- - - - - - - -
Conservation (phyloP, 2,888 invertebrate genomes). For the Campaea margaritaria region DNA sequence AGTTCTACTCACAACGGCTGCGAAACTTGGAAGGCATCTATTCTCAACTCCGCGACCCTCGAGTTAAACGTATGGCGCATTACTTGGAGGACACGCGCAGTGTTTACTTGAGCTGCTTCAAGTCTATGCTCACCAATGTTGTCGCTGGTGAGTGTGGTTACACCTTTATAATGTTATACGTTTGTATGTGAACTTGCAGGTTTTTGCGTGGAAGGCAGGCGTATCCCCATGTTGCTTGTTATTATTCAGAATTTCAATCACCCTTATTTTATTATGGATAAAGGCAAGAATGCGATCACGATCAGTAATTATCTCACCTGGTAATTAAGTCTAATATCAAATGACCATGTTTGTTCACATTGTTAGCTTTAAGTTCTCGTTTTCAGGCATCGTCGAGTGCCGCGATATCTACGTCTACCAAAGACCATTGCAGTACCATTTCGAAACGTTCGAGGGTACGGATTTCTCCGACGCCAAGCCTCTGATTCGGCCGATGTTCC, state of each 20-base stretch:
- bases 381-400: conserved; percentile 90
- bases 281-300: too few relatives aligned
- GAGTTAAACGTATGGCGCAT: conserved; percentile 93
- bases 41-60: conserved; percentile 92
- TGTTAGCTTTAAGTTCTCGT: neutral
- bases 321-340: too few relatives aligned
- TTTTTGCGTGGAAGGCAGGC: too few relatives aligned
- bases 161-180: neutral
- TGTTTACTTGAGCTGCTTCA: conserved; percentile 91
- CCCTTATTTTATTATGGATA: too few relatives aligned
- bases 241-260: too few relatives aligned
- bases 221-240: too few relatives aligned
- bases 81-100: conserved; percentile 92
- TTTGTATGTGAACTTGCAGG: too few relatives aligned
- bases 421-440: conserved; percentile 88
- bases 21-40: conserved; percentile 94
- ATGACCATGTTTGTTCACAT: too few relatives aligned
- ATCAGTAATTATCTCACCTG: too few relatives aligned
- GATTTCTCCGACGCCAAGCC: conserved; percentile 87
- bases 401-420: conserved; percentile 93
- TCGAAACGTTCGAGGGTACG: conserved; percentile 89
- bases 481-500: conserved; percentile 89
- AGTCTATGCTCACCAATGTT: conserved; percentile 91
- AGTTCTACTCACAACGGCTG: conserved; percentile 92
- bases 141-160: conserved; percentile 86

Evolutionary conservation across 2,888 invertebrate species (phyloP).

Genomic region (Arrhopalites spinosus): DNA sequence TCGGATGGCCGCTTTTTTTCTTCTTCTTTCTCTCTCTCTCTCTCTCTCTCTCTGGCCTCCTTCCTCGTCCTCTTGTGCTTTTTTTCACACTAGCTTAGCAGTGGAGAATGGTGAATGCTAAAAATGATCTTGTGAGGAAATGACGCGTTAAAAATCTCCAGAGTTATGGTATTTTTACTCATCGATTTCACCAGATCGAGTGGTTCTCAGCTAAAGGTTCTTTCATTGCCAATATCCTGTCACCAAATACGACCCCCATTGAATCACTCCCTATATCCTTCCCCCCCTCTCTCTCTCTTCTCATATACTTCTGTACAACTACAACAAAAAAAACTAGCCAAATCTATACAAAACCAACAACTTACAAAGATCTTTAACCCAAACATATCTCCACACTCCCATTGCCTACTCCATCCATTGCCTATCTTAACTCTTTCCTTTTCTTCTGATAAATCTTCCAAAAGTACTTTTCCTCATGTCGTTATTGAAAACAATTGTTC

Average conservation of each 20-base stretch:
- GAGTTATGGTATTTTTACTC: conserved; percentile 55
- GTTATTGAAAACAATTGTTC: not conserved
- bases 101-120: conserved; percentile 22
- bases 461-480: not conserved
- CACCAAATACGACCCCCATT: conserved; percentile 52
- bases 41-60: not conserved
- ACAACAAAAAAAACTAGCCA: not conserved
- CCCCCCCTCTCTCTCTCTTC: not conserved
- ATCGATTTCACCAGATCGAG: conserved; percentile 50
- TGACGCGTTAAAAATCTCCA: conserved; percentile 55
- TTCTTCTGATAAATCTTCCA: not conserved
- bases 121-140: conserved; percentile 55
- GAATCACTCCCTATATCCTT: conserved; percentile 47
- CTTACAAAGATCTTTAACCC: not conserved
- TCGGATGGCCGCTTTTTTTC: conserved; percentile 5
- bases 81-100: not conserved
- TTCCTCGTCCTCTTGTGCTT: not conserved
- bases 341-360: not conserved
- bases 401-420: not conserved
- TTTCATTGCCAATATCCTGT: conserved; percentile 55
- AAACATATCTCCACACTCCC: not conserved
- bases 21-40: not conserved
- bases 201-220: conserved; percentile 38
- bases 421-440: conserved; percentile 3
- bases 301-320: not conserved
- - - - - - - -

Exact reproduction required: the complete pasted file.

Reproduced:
Conservation (phyloP, 2,888 invertebrate genomes). For the Campaea margaritaria region DNA sequence AGTTCTACTCACAACGGCTGCGAAACTTGGAAGGCATCTATTCTCAACTCCGCGACCCTCGAGTTAAACGTATGGCGCATTACTTGGAGGACACGCGCAGTGTTTACTTGAGCTGCTTCAAGTCTATGCTCACCAATGTTGTCGCTGGTGAGTGTGGTTACACCTTTATAATGTTATACGTTTGTATGTGAACTTGCAGGTTTTTGCGTGGAAGGCAGGCGTATCCCCATGTTGCTTGTTATTATTCAGAATTTCAATCACCCTTATTTTATTATGGATAAAGGCAAGAATGCGATCACGATCAGTAATTATCTCACCTGGTAATTAAGTCTAATATCAAATGACCATGTTTGTTCACATTGTTAGCTTTAAGTTCTCGTTTTCAGGCATCGTCGAGTGCCGCGATATCTACGTCTACCAAAGACCATTGCAGTACCATTTCGAAACGTTCGAGGGTACGGATTTCTCCGACGCCAAGCCTCTGATTCGGCCGATGTTCC, state of each 20-base stretch:
- bases 381-400: conserved; percentile 90
- bases 281-300: too few relatives aligned
- GAGTTAAACGTATGGCGCAT: conserved; percentile 93
- bases 41-60: conserved; percentile 92
- TGTTAGCTTTAAGTTCTCGT: neutral
- bases 321-340: too few relatives aligned
- TTTTTGCGTGGAAGGCAGGC: too few relatives aligned
- bases 161-180: neutral
- TGTTTACTTGAGCTGCTTCA: conserved; percentile 91
- CCCTTATTTTATTATGGATA: too few relatives aligned
- bases 241-260: too few relatives aligned
- bases 221-240: too few relatives aligned
- bases 81-100: conserved; percentile 92
- TTTGTATGTGAACTTGCAGG: too few relatives aligned
- bases 421-440: conserved; percentile 88
- bases 21-40: conserved; percentile 94
- ATGACCATGTTTGTTCACAT: too few relatives aligned
- ATCAGTAATTATCTCACCTG: too few relatives aligned
- GATTTCTCCGACGCCAAGCC: conserved; percentile 87
- bases 401-420: conserved; percentile 93
- TCGAAACGTTCGAGGGTACG: conserved; percentile 89
- bases 481-500: conserved; percentile 89
- AGTCTATGCTCACCAATGTT: conserved; percentile 91
- AGTTCTACTCACAACGGCTG: conserved; percentile 92
- bases 141-160: conserved; percentile 86

Evolutionary conservation across 2,888 invertebrate species (phyloP).

Genomic region (Arrhopalites spinosus): DNA sequence TCGGATGGCCGCTTTTTTTCTTCTTCTTTCTCTCTCTCTCTCTCTCTCTCTCTGGCCTCCTTCCTCGTCCTCTTGTGCTTTTTTTCACACTAGCTTAGCAGTGGAGAATGGTGAATGCTAAAAATGATCTTGTGAGGAAATGACGCGTTAAAAATCTCCAGAGTTATGGTATTTTTACTCATCGATTTCACCAGATCGAGTGGTTCTCAGCTAAAGGTTCTTTCATTGCCAATATCCTGTCACCAAATACGACCCCCATTGAATCACTCCCTATATCCTTCCCCCCCTCTCTCTCTCTTCTCATATACTTCTGTACAACTACAACAAAAAAAACTAGCCAAATCTATACAAAACCAACAACTTACAAAGATCTTTAACCCAAACATATCTCCACACTCCCATTGCCTACTCCATCCATTGCCTATCTTAACTCTTTCCTTTTCTTCTGATAAATCTTCCAAAAGTACTTTTCCTCATGTCGTTATTGAAAACAATTGTTC

Average conservation of each 20-base stretch:
- GAGTTATGGTATTTTTACTC: conserved; percentile 55
- GTTATTGAAAACAATTGTTC: not conserved
- bases 101-120: conserved; percentile 22
- bases 461-480: not conserved
- CACCAAATACGACCCCCATT: conserved; percentile 52
- bases 41-60: not conserved
- ACAACAAAAAAAACTAGCCA: not conserved
- CCCCCCCTCTCTCTCTCTTC: not conserved
- ATCGATTTCACCAGATCGAG: conserved; percentile 50
- TGACGCGTTAAAAATCTCCA: conserved; percentile 55
- TTCTTCTGATAAATCTTCCA: not conserved
- bases 121-140: conserved; percentile 55
- GAATCACTCCCTATATCCTT: conserved; percentile 47
- CTTACAAAGATCTTTAACCC: not conserved
- TCGGATGGCCGCTTTTTTTC: conserved; percentile 5
- bases 81-100: not conserved
- TTCCTCGTCCTCTTGTGCTT: not conserved
- bases 341-360: not conserved
- bases 401-420: not conserved
- TTTCATTGCCAATATCCTGT: conserved; percentile 55
- AAACATATCTCCACACTCCC: not conserved
- bases 21-40: not conserved
- bases 201-220: conserved; percentile 38
- bases 421-440: conserved; percentile 3
- bases 301-320: not conserved